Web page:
Serbdominated army of the old Yugoslavia however have seized Croatian territory and the overriding determinant of Croatia's longterm economic prospects will be the final border settlement. Under the most favorable circumstances Croatia will retain the Dalmatian coast with its major tourist attractions and Slavonia with its oilfields and rich agricultural land. Even so Croatia would face monumental problems stemming from: the legacy of longtime Communist mismanagement of the economy; large foreign debt; damage during the fighting to bridges, factories, powerlines, buildings, and houses; and the disruption of economic ties to Serbia and the other former Yugoslav republics. At the minimum, extensive Western aid and investment, especially in the tourist and oil industries, would seem necessary to salvage a desperate economic situation. However, peace and political stability must come first.
GDP: NA - $26.3 billion, per capita $5,600; real growth rate -25% (1991 est.)

Real gdp purchasing power parity

Real gdp growth rate

Real gdp per capita ppp

Gross national saving
Gdp composition by sector of origin

Gdp composition by end use

Gdp composition by sector of origin

Agriculture products:
Croatia normally produces a food surplus; most agricultural land in private hands and concentrated in Croat-majority districts in
Slavonia and Istria; much of Slavonia's land has been put out of production by fighting; wheat, corn, sugar beets, sunflowers, alfalfa, and clover are main crops in Slavonia; central Croatian highlands are less fertile but support cereal production, orchards, vineyards, livestock breeding, and dairy farming; coastal areas and offshore islands grow olives, citrus fruits, and vegetables

Industries: chemicals and plastics, machine tools, fabricated metal, electronics, pig iron and rolled steel products, aluminum reduction, paper, wood products (including furniture), building materials (including cement), textiles, shipbuilding, petroleum and petroleum refining, food processing and beverages

Industrial production growth rate: declined as much as 11% in 1990 and probably another 29% in 1991

Labor force: 1,509,489; industry and mining 37%, agriculture 4%, government NA%, other
Organized labor: NA
Labor force

Unemployment rate: 20% (December 1991)

Youth unemployment

Population below poverty line

Gini index

Household income or consumption by percentage share

Distribution of family income gini index

Budget: revenues $NA million; expenditures $NA million, including capital expenditures of $NA million

Public debt

Taxes and other revenues


Fiscal year: calendar year

Current account balance

Inflation rate consumer prices

Central bank discount rate

Commercial bank prime lending rate

Stock of narrow money

Stock of broad money

Stock of domestic credit

Market value of publicly traded shares

Current account balance

Exports: $2.9 billion (1990)
Commodoties: machinery and transport equipment (30%), other manufacturers (37%), chemicals (11%), food and live animals (9%), raw materials (6.5%), fuels and lubricants (5%)
Partners: principally the other former Yugoslav republics

Imports: $4.4 billion (1990)
Commodoties: machinery and transport equipment (21%), fuels and lubricants (19%), food and live animals (16%), chemicals (14%), manufactured goods (13%), miscellaneous manufactured articles (9%), raw materials (6.5%), beverages and tobacco (1%)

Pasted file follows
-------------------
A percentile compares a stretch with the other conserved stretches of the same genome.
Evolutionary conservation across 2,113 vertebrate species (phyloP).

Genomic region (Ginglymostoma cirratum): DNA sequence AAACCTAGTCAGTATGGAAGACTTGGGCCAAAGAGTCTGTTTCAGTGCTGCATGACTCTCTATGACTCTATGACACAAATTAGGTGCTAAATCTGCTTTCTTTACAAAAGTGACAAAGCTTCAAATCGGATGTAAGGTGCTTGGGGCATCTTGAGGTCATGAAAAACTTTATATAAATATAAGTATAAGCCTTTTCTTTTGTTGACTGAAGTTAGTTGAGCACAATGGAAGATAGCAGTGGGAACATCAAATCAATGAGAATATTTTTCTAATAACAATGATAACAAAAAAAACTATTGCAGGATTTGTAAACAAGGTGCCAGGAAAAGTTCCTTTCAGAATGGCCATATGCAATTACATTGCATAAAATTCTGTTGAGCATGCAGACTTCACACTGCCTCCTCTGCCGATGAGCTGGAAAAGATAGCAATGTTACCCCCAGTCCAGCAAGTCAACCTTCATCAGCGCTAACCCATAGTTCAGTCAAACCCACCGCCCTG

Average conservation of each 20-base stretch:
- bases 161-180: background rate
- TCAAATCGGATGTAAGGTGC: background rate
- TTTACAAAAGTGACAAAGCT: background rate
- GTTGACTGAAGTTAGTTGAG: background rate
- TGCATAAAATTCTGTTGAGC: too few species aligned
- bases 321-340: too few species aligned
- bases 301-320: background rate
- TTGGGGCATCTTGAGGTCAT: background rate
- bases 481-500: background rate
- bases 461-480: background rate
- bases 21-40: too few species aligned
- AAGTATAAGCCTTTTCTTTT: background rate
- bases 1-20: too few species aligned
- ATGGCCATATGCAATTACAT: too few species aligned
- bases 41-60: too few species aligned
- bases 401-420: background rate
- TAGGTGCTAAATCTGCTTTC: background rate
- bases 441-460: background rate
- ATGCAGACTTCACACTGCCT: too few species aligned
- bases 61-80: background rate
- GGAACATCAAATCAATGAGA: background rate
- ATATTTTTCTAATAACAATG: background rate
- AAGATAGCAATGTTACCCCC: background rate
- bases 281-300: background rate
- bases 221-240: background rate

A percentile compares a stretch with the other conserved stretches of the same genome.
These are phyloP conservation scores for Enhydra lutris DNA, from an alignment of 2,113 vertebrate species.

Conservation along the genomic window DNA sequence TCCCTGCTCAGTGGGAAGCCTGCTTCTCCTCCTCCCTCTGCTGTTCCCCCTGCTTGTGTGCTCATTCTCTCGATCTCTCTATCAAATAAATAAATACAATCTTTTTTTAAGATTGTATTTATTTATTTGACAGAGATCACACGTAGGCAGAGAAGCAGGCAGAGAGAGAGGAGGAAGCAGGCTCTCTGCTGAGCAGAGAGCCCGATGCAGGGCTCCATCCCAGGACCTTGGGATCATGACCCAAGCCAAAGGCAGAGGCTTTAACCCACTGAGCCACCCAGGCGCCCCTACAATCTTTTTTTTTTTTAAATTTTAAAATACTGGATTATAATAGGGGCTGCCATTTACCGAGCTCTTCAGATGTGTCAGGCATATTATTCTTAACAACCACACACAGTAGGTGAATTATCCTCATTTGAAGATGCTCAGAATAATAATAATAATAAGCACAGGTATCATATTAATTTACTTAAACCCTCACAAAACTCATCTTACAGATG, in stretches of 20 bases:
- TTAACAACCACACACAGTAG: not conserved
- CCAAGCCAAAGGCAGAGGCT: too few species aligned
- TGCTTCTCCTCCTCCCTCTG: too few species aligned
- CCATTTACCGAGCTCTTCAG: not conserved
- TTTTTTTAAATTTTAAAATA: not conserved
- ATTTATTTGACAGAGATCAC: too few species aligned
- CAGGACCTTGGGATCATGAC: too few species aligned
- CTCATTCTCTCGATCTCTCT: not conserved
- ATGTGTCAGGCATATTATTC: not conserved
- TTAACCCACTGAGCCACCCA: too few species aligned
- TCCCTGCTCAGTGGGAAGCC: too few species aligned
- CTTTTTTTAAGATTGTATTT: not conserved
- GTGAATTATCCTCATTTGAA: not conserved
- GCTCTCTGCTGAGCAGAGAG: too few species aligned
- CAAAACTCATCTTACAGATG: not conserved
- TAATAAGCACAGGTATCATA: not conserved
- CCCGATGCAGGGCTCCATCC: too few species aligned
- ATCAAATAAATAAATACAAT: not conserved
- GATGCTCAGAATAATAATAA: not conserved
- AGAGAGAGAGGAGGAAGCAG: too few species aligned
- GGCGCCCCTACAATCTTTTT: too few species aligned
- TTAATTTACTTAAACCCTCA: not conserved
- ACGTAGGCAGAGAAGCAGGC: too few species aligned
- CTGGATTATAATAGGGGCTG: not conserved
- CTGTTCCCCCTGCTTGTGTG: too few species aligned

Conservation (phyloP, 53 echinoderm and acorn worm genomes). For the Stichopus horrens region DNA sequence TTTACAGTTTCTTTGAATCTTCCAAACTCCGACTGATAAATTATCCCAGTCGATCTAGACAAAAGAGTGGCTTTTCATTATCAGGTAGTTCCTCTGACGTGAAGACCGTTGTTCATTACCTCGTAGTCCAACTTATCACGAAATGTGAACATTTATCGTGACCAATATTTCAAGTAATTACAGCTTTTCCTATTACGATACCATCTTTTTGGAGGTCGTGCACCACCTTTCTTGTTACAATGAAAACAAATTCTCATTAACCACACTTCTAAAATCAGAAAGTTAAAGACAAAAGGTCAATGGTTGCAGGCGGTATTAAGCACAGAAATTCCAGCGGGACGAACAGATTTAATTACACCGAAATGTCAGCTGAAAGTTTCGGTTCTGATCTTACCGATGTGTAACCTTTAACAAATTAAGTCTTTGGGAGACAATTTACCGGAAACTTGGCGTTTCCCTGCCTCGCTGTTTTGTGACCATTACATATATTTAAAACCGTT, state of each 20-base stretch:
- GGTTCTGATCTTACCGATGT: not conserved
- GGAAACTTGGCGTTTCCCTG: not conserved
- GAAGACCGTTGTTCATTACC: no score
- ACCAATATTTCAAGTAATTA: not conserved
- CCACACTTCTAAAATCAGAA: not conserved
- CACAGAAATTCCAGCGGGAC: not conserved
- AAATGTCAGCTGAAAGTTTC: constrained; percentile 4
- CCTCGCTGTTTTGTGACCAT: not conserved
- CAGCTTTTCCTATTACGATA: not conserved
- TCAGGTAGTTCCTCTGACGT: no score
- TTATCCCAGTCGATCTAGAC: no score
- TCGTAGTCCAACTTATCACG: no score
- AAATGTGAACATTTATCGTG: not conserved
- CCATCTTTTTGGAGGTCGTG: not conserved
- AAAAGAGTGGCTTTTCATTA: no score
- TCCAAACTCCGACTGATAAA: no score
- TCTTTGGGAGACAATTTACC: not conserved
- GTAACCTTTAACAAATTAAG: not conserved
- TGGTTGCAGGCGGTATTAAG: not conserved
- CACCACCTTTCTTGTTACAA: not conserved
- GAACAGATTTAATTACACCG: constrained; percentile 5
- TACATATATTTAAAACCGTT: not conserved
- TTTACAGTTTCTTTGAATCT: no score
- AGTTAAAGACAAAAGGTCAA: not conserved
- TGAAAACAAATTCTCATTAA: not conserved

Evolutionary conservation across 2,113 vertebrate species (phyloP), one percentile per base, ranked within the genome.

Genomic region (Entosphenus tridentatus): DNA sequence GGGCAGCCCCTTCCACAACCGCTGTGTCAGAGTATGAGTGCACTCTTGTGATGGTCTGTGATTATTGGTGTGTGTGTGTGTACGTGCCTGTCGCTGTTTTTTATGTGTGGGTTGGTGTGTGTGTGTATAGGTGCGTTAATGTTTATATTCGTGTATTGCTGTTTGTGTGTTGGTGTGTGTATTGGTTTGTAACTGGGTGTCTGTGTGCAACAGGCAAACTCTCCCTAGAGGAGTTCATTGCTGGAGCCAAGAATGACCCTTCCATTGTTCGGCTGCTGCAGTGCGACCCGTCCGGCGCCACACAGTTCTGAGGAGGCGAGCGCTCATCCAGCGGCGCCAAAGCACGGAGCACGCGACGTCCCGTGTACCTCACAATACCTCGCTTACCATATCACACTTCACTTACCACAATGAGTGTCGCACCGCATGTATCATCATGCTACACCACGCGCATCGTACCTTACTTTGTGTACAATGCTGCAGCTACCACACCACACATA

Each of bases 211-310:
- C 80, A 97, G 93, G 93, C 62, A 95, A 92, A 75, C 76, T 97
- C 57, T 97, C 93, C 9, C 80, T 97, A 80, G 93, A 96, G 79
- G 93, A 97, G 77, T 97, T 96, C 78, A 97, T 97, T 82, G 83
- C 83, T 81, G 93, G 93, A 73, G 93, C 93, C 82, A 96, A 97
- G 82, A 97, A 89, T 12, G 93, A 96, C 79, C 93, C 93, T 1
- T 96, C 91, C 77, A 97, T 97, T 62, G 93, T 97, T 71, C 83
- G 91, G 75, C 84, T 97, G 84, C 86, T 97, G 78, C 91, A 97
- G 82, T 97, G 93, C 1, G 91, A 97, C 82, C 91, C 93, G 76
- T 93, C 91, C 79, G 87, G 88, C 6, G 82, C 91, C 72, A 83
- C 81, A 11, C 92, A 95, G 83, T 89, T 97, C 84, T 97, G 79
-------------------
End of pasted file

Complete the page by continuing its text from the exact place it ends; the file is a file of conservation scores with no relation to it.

Partners: principally other former Yugoslav republics

Reserves of foreign exchange and gold

Debt external

Stock of direct foreign investment at home

Stock of direct foreign investment abroad

Exchange rates: Croatian dinar per US $1 - 60.00 (April 1992)

Croatia - Energy 1992
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Electricity access

Electricity production: 3,570,000 kW capacity; 8,830 million kWh produced, 1,855 kWh per capita 1991)

Electricity consumption

Electricity exports

Electricity imports

Electricity installed generating capacity

Electricity transmission distribution losses

Electricity generation sources


Refined petroleum

Natural gas

Carbon dioxide emissions

Energy consumption per capita

Croatia - Communication 1992
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Telephones fixed lines

Telephones mobile cellular

Telephone system

Broadcast media

Internet country code

Internet users

Broadband fixed subscriptions

Croatia - Military 1992
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Military expenditures
Percent of gdp: $NA, NA% of GDP

Military and security forces

Military service age and obligation

Terrorist groups

Croatia - Transportation 1992
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National air transport system

Civil aircraft registration country code prefix

8 total, NA usable; NA with permanent-surface runways; NA with runways over 3,659 m; 7
with runways 2,440-3,659 m; NA
with runways 1,220-2,439 m; 1
with runways 900 m

Airports with paved runways

Airports with unpaved runways


Pipelines: crude oil 670 km, petroleum products 20 km, natural gas 310 km



Waterways: 785 km perennially navigable

Merchant marine:
11 ships (1,000 GRT or over) totaling 60,802 GRT/65,560
DWT; includes 1 cargo, 3 roll-on/roll-off, 5 passenger ferries, 2 bulk carriers; note - also controlled by Croatian shipowners are 196 ships (1,000
GRT or over) under flags of convenience - primarily Malta and St. Vincent - totaling 2,593,429 GRT/4,101,119 DWT; includes 91 general cargo, 7 roll-on/ roll-off, 6 refrigerated cargo, 13 container ships, 3 multifunction large load carriers, 52 bulk carriers, 3 passenger ships, 11 petroleum tankers, 4 chemical tankers, 6 service vessels

Civil air: NA major transport aircraft

Ports and terminals

Croatia - Transnational issues 1992
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Disputes international

Refugees and internally displaced persons

Illicit drugs